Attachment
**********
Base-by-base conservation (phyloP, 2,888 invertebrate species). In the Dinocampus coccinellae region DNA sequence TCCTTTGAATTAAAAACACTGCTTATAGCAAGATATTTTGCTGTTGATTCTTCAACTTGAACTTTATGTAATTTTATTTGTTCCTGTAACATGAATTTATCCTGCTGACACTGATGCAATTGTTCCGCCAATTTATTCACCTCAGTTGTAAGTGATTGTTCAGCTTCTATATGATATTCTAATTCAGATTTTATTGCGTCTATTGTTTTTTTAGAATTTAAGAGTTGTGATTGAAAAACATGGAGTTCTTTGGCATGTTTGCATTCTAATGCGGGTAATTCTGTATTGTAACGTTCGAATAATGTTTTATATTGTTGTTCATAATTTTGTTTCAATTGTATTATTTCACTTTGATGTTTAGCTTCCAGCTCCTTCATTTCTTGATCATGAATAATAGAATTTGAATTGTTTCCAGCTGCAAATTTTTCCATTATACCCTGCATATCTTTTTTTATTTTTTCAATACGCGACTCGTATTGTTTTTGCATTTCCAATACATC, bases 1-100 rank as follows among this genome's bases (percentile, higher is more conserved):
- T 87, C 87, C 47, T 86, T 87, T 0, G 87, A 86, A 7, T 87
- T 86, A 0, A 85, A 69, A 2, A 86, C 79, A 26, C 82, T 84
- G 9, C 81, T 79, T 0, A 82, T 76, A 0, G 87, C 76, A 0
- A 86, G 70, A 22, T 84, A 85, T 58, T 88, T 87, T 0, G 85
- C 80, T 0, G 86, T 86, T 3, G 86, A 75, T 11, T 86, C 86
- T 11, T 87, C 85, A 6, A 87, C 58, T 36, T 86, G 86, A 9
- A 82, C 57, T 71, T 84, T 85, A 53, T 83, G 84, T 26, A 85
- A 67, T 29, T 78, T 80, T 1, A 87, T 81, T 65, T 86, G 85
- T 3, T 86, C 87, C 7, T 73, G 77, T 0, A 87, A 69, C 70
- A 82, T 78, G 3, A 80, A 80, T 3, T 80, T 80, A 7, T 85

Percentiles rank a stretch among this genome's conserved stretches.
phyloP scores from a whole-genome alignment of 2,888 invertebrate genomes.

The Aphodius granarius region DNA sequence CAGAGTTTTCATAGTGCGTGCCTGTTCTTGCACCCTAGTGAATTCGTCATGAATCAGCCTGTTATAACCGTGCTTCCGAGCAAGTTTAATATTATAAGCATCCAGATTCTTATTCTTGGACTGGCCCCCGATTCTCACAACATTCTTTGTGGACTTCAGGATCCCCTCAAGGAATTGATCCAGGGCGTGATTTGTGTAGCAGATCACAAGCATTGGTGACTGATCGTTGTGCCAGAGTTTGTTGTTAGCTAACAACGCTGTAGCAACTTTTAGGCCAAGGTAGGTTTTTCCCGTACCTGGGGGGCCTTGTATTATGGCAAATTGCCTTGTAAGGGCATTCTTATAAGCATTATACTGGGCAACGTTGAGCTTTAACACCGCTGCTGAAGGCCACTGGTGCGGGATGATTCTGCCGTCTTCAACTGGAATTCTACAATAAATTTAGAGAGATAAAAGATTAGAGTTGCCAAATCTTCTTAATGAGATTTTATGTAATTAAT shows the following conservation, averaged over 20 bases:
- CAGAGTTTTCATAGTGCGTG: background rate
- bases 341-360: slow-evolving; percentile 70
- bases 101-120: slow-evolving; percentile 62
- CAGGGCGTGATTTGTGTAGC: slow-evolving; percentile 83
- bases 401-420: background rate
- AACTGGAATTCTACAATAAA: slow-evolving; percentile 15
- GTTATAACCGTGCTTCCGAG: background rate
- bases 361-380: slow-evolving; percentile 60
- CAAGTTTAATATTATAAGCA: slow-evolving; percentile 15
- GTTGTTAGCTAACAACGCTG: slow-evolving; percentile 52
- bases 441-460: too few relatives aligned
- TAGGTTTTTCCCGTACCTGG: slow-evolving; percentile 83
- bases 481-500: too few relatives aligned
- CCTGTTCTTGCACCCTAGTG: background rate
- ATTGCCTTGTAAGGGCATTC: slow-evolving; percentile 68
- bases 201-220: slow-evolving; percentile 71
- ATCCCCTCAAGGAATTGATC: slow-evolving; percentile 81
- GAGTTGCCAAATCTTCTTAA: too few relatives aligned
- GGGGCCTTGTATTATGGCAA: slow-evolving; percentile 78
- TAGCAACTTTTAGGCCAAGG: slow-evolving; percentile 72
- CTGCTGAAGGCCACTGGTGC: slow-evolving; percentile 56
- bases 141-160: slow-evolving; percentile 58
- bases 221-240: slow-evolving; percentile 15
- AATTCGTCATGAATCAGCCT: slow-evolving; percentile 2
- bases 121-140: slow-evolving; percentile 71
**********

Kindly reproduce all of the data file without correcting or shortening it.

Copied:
Base-by-base conservation (phyloP, 2,888 invertebrate species). In the Dinocampus coccinellae region DNA sequence TCCTTTGAATTAAAAACACTGCTTATAGCAAGATATTTTGCTGTTGATTCTTCAACTTGAACTTTATGTAATTTTATTTGTTCCTGTAACATGAATTTATCCTGCTGACACTGATGCAATTGTTCCGCCAATTTATTCACCTCAGTTGTAAGTGATTGTTCAGCTTCTATATGATATTCTAATTCAGATTTTATTGCGTCTATTGTTTTTTTAGAATTTAAGAGTTGTGATTGAAAAACATGGAGTTCTTTGGCATGTTTGCATTCTAATGCGGGTAATTCTGTATTGTAACGTTCGAATAATGTTTTATATTGTTGTTCATAATTTTGTTTCAATTGTATTATTTCACTTTGATGTTTAGCTTCCAGCTCCTTCATTTCTTGATCATGAATAATAGAATTTGAATTGTTTCCAGCTGCAAATTTTTCCATTATACCCTGCATATCTTTTTTTATTTTTTCAATACGCGACTCGTATTGTTTTTGCATTTCCAATACATC, bases 1-100 rank as follows among this genome's bases (percentile, higher is more conserved):
- T 87, C 87, C 47, T 86, T 87, T 0, G 87, A 86, A 7, T 87
- T 86, A 0, A 85, A 69, A 2, A 86, C 79, A 26, C 82, T 84
- G 9, C 81, T 79, T 0, A 82, T 76, A 0, G 87, C 76, A 0
- A 86, G 70, A 22, T 84, A 85, T 58, T 88, T 87, T 0, G 85
- C 80, T 0, G 86, T 86, T 3, G 86, A 75, T 11, T 86, C 86
- T 11, T 87, C 85, A 6, A 87, C 58, T 36, T 86, G 86, A 9
- A 82, C 57, T 71, T 84, T 85, A 53, T 83, G 84, T 26, A 85
- A 67, T 29, T 78, T 80, T 1, A 87, T 81, T 65, T 86, G 85
- T 3, T 86, C 87, C 7, T 73, G 77, T 0, A 87, A 69, C 70
- A 82, T 78, G 3, A 80, A 80, T 3, T 80, T 80, A 7, T 85

Percentiles rank a stretch among this genome's conserved stretches.
phyloP scores from a whole-genome alignment of 2,888 invertebrate genomes.

The Aphodius granarius region DNA sequence CAGAGTTTTCATAGTGCGTGCCTGTTCTTGCACCCTAGTGAATTCGTCATGAATCAGCCTGTTATAACCGTGCTTCCGAGCAAGTTTAATATTATAAGCATCCAGATTCTTATTCTTGGACTGGCCCCCGATTCTCACAACATTCTTTGTGGACTTCAGGATCCCCTCAAGGAATTGATCCAGGGCGTGATTTGTGTAGCAGATCACAAGCATTGGTGACTGATCGTTGTGCCAGAGTTTGTTGTTAGCTAACAACGCTGTAGCAACTTTTAGGCCAAGGTAGGTTTTTCCCGTACCTGGGGGGCCTTGTATTATGGCAAATTGCCTTGTAAGGGCATTCTTATAAGCATTATACTGGGCAACGTTGAGCTTTAACACCGCTGCTGAAGGCCACTGGTGCGGGATGATTCTGCCGTCTTCAACTGGAATTCTACAATAAATTTAGAGAGATAAAAGATTAGAGTTGCCAAATCTTCTTAATGAGATTTTATGTAATTAAT shows the following conservation, averaged over 20 bases:
- CAGAGTTTTCATAGTGCGTG: background rate
- bases 341-360: slow-evolving; percentile 70
- bases 101-120: slow-evolving; percentile 62
- CAGGGCGTGATTTGTGTAGC: slow-evolving; percentile 83
- bases 401-420: background rate
- AACTGGAATTCTACAATAAA: slow-evolving; percentile 15
- GTTATAACCGTGCTTCCGAG: background rate
- bases 361-380: slow-evolving; percentile 60
- CAAGTTTAATATTATAAGCA: slow-evolving; percentile 15
- GTTGTTAGCTAACAACGCTG: slow-evolving; percentile 52
- bases 441-460: too few relatives aligned
- TAGGTTTTTCCCGTACCTGG: slow-evolving; percentile 83
- bases 481-500: too few relatives aligned
- CCTGTTCTTGCACCCTAGTG: background rate
- ATTGCCTTGTAAGGGCATTC: slow-evolving; percentile 68
- bases 201-220: slow-evolving; percentile 71
- ATCCCCTCAAGGAATTGATC: slow-evolving; percentile 81
- GAGTTGCCAAATCTTCTTAA: too few relatives aligned
- GGGGCCTTGTATTATGGCAA: slow-evolving; percentile 78
- TAGCAACTTTTAGGCCAAGG: slow-evolving; percentile 72
- CTGCTGAAGGCCACTGGTGC: slow-evolving; percentile 56
- bases 141-160: slow-evolving; percentile 58
- bases 221-240: slow-evolving; percentile 15
- AATTCGTCATGAATCAGCCT: slow-evolving; percentile 2
- bases 121-140: slow-evolving; percentile 71